January 29, 2014 - 18:38 AMT
PanARMENIAN.Net - The so-called Karabakh Liberation Organization (KLO), for want of a better justification of its existence, issued an open letter to Georgian President Giorgi Margvelashvili. The letter, predictably enough, focused on Armenians, or rather the dominance of Armenian lobby in Georgia's social and political life.
The authors of the statement urge the government of Georgia to pick a side, stressing that the Georgian Azeris' problems remain neglected. "The majority of local authorities are under the influence of the Armenian lobby, with Azeri settlements being renamed to carry Georgian names," the statement said. The observation is a questionable one, to say the least: if the tales of Armenian influence were true, it would only be logical for the settlements to carry Armenian names, rather than Georgian ones. Yet, according to KLO, this is just the start: later, Georgian names will be changed into Armenian ones.
The letter goes on to describe "anti-Azeri policies of Armenian nationalists, with the Armenian lobby determining Azeri-related policies of the government of Georgia."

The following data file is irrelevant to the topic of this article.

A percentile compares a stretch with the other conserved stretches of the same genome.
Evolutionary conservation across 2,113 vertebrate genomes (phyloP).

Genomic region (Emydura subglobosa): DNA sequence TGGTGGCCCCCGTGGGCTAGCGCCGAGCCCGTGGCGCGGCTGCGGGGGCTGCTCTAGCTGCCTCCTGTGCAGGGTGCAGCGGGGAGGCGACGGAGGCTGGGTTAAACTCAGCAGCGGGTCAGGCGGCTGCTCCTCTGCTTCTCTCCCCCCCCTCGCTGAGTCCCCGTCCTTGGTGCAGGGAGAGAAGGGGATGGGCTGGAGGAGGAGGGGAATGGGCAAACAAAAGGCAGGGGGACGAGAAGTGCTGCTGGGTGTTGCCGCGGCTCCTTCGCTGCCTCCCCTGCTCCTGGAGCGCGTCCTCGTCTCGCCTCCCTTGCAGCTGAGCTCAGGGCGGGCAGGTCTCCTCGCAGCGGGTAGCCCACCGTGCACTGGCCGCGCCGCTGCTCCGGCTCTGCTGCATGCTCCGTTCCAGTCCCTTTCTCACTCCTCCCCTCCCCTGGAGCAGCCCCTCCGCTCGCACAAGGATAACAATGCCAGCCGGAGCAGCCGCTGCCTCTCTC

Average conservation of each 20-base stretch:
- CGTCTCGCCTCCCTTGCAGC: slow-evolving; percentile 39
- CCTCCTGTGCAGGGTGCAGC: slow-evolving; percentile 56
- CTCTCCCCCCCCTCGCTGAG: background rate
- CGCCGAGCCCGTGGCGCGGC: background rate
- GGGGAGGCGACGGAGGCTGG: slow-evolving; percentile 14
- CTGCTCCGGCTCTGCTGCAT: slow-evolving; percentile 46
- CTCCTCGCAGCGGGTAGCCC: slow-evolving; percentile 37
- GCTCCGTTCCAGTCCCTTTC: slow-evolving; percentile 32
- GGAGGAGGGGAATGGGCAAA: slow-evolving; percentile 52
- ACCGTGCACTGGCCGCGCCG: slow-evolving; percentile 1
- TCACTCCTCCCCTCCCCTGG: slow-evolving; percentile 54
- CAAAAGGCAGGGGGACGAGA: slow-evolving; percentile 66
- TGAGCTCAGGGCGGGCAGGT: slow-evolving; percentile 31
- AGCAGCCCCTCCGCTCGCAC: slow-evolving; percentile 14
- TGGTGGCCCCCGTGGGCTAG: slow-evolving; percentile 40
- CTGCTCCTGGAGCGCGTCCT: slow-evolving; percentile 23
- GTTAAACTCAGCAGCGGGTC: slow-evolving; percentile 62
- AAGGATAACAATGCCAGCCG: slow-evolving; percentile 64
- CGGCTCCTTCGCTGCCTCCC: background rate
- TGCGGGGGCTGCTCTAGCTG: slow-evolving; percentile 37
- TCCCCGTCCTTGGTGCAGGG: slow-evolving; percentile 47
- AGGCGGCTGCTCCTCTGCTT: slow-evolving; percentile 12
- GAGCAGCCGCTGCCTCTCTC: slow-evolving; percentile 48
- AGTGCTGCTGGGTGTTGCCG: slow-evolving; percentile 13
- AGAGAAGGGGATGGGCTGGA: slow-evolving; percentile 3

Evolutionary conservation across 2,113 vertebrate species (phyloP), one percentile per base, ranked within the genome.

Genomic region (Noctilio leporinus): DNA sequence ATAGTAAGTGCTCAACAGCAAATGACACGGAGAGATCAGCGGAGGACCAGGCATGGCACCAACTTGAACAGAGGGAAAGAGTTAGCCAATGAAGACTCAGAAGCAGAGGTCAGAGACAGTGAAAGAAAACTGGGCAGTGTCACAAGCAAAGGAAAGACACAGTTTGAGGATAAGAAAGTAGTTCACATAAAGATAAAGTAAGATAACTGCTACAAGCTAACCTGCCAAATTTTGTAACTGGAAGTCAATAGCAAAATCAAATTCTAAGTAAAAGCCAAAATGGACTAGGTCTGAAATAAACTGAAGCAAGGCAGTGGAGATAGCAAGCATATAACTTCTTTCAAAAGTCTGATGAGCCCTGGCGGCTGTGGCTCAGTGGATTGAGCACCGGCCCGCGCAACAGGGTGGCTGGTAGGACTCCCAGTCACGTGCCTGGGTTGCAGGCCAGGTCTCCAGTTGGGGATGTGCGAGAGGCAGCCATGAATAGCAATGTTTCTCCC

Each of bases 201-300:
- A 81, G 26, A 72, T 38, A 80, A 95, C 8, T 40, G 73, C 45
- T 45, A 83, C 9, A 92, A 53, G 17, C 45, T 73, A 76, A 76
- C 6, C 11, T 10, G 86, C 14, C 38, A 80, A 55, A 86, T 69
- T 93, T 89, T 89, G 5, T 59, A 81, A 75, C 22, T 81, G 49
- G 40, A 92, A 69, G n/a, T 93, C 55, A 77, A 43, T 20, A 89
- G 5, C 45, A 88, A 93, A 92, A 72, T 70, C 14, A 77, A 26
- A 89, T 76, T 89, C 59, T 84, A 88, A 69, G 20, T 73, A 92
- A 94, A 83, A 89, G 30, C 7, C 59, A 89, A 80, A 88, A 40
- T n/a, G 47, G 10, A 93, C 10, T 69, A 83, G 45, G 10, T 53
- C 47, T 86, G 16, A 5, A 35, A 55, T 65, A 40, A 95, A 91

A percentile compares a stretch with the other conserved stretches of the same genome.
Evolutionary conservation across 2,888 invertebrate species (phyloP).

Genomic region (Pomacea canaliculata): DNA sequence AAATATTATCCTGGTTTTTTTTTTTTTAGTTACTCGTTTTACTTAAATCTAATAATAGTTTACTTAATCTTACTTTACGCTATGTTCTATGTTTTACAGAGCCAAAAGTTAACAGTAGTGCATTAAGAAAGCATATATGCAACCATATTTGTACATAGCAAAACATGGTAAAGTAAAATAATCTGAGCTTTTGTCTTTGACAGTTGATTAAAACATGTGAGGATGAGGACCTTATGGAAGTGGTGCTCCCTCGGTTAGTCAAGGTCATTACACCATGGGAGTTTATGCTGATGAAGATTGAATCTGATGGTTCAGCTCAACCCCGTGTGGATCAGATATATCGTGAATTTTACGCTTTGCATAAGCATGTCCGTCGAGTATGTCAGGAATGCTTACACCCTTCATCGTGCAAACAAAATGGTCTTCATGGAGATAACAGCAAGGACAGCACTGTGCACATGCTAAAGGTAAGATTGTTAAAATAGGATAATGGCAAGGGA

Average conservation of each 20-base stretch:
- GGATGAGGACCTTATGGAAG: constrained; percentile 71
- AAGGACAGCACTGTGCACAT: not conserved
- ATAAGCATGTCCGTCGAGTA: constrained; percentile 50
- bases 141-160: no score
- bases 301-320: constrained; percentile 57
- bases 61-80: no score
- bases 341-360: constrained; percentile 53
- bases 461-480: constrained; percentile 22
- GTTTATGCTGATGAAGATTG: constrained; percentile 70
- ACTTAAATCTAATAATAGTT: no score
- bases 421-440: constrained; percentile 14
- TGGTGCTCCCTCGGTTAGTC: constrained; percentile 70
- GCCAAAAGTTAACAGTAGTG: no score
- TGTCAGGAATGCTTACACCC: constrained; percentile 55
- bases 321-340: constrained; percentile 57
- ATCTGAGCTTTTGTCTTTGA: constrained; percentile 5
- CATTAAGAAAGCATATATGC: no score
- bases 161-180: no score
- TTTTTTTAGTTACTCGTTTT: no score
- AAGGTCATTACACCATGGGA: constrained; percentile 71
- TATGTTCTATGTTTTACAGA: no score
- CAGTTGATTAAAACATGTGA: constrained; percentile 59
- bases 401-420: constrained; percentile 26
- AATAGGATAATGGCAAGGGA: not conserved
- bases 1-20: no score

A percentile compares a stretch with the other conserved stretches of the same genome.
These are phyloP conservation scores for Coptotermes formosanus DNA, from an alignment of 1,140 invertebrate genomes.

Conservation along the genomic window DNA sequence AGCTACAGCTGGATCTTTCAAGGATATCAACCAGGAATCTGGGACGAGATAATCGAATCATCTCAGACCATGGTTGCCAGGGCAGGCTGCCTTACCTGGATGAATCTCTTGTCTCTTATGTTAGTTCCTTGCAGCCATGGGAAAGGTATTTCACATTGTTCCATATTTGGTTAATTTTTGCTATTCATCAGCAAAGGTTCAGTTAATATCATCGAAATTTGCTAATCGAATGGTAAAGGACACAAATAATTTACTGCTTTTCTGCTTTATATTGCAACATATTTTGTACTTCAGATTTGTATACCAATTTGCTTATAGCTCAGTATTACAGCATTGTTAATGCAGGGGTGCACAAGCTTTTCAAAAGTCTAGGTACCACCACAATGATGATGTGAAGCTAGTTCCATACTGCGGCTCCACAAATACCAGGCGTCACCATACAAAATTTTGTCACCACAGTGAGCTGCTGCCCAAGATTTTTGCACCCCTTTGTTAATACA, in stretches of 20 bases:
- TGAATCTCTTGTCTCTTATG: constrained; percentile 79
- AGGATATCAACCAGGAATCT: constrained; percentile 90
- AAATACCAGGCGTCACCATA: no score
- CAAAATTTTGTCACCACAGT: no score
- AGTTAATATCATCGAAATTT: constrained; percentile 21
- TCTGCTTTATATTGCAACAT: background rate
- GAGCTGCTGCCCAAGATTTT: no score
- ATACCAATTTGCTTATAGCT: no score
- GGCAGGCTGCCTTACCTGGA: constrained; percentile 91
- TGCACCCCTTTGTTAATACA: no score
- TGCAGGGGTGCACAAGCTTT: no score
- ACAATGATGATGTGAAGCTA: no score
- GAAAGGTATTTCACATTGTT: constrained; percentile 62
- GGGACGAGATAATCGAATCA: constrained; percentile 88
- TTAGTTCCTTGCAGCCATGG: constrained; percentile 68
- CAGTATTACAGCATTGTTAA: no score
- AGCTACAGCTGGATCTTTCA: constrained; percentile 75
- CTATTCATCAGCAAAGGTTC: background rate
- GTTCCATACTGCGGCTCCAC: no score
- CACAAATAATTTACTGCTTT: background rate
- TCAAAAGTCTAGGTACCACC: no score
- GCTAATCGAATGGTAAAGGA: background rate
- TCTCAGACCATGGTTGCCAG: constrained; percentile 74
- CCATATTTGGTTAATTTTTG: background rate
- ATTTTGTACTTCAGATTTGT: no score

By the way, accusing states of being under the influence of Armenian lobby is disrespectful to the formers. And, as Azerbaijan believes, there are many of them: Russia, U.S., France Germany, with Georgia added to the list.
KLO further lists all the plans of the Georgian government including opening of a market at the village of Teqali, construction of yet another road to Armenia, "incorrect" location of he Armenian-Georgian border. The message, however, stresses the authors' "reluctance to interfere with Georgia’s internal affairs, yet unable to stay indifferent in the face of the Azerbaijanis' problems." The letter goes on to assure Georgians of Azeri friendship in defiance of Russia's aggressive stance. However, the authors stress, the friendship is now threatened over the pro-Armenian policies of Tbilisi.
This, and many other statements, might well be quoted among the most ineffective methods of expressing one's stance. However, seems like Baku can’t do better. One wonders, who, beside the authors and journalists, would read such statements.
Moreover, the President of Georgia is well capable of picking his own course, with Armenians having no intention to dictate his actions, as opposed to Azeris. Baku should also keep in mind that currently Margvelashvili is busy starting a dialogue with Russia, so mentioning Moscow in this context was rather incorrect as far as Georgia, Russia, and Azerbaijan, as well, are concerned.